Prime minister-designate Naftali Bennett does not plan to move with his family to the premier’s official residence on Balfour Street in Jerusalem if he is indeed sworn in later this month, a television report said Thursday,
Bennett has four children — aged 16, 14, 12 and 9 — who all study in different schools near their current residence in the central city of Ra’anana. His wife, Gilat Bennett, also works in the city, Channel 12 news reported.
According to the report, Bennett plans for his family to stay in Ra’anana during the week while he uses the official residence for meetings, and on weekends they may join him in Jerusalem.
During his 12 consecutive years in office, Prime Minister Benjamin Netanyahu has done the opposite. He lives in the official residence during the week with his wife and two children, while spending weekends in the family’s private Caesarea villa.
The residence of Israel’s prime minister, officially named Beit Aghion, is located on the corner of Smolenskin and Balfour Street in the upscale Rehavia neighborhood of central Jerusalem.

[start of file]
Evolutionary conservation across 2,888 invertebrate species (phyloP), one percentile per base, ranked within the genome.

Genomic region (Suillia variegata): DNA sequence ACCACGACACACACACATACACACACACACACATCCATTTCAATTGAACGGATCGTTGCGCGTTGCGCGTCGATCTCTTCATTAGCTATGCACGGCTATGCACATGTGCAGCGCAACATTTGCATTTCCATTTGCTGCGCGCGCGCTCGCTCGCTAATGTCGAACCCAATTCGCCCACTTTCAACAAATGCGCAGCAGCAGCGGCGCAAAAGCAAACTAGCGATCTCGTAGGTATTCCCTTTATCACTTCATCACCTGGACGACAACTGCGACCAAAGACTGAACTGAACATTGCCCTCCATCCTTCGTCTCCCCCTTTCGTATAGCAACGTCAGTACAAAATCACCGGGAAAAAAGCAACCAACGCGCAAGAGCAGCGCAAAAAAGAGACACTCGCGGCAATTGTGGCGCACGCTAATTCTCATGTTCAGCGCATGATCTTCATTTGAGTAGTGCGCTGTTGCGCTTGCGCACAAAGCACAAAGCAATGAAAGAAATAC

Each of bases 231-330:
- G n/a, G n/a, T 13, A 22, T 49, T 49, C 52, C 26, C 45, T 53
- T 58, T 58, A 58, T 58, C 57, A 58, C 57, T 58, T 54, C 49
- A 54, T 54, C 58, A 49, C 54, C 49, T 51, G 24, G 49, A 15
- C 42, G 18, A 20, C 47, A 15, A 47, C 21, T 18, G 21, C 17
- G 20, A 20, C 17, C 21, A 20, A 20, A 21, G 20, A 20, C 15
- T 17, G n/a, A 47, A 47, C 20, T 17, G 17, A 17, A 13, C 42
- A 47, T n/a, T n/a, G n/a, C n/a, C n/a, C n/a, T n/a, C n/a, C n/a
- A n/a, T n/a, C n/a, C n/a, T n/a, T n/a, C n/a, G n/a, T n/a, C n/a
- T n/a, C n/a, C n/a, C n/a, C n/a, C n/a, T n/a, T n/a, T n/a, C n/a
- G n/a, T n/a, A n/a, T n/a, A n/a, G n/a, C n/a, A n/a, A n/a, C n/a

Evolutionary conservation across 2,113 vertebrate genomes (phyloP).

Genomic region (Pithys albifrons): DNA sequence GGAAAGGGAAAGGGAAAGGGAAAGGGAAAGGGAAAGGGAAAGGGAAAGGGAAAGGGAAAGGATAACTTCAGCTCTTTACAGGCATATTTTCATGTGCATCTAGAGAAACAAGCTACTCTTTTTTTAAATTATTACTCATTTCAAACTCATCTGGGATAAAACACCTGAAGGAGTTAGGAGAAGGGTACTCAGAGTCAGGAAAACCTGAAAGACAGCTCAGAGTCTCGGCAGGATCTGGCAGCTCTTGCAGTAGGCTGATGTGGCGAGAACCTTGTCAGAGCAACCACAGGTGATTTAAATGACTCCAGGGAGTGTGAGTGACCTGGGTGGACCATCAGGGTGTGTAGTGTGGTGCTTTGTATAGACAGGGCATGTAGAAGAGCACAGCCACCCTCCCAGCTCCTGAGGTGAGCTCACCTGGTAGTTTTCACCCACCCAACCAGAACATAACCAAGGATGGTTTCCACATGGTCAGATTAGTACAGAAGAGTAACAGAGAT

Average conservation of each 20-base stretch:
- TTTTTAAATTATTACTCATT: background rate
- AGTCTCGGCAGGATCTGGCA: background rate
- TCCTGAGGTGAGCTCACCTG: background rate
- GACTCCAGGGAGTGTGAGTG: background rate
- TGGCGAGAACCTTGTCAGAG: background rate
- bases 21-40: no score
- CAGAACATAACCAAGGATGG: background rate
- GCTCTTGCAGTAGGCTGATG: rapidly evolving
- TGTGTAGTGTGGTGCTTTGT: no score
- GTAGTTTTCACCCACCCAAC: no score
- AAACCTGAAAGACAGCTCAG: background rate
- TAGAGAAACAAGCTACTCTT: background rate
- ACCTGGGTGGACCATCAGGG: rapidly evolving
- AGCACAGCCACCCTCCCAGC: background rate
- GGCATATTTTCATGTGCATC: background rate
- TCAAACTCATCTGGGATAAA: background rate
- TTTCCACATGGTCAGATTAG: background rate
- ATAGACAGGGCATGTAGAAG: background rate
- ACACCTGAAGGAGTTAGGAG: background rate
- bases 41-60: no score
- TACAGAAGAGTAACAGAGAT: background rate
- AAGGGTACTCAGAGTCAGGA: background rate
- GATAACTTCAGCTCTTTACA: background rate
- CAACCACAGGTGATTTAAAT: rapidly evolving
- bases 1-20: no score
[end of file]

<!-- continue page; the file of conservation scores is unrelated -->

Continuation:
Regardless of where Bennett ultimately decides to live, the Shin Bet security service would have to make adjustments to provide adequate security at both homes, the network reported.
On Thursday morning, the agency said its unit that protects the top officials of the state, Unit 730, had placed a security detail around Bennett, the coalition-to-be’s first prime minister. Security had already been increased last month in response to threats against his life, the party said at the time.
Yesh Atid party leader Yair Lapid on Wednesday informed President Reuven Rivlin he was able to form a government in which he and Yamina chief Bennett will switch off as prime minister, positioning themselves to replace Israel’s longest-serving leader.
If the emerging government is sworn in, Israel will have a new prime minister for the first time since 2009. Along with the over 12 consecutive years he has served as premier since then, Netanyahu was also prime minister for three years in the late 1990s.
Questions remained, though, over whether the coalition can hold together, as the final coalition agreements have yet to be formally released and negotiations are expected to continue until the swearing-in, which is likely to take place in the next 10 days.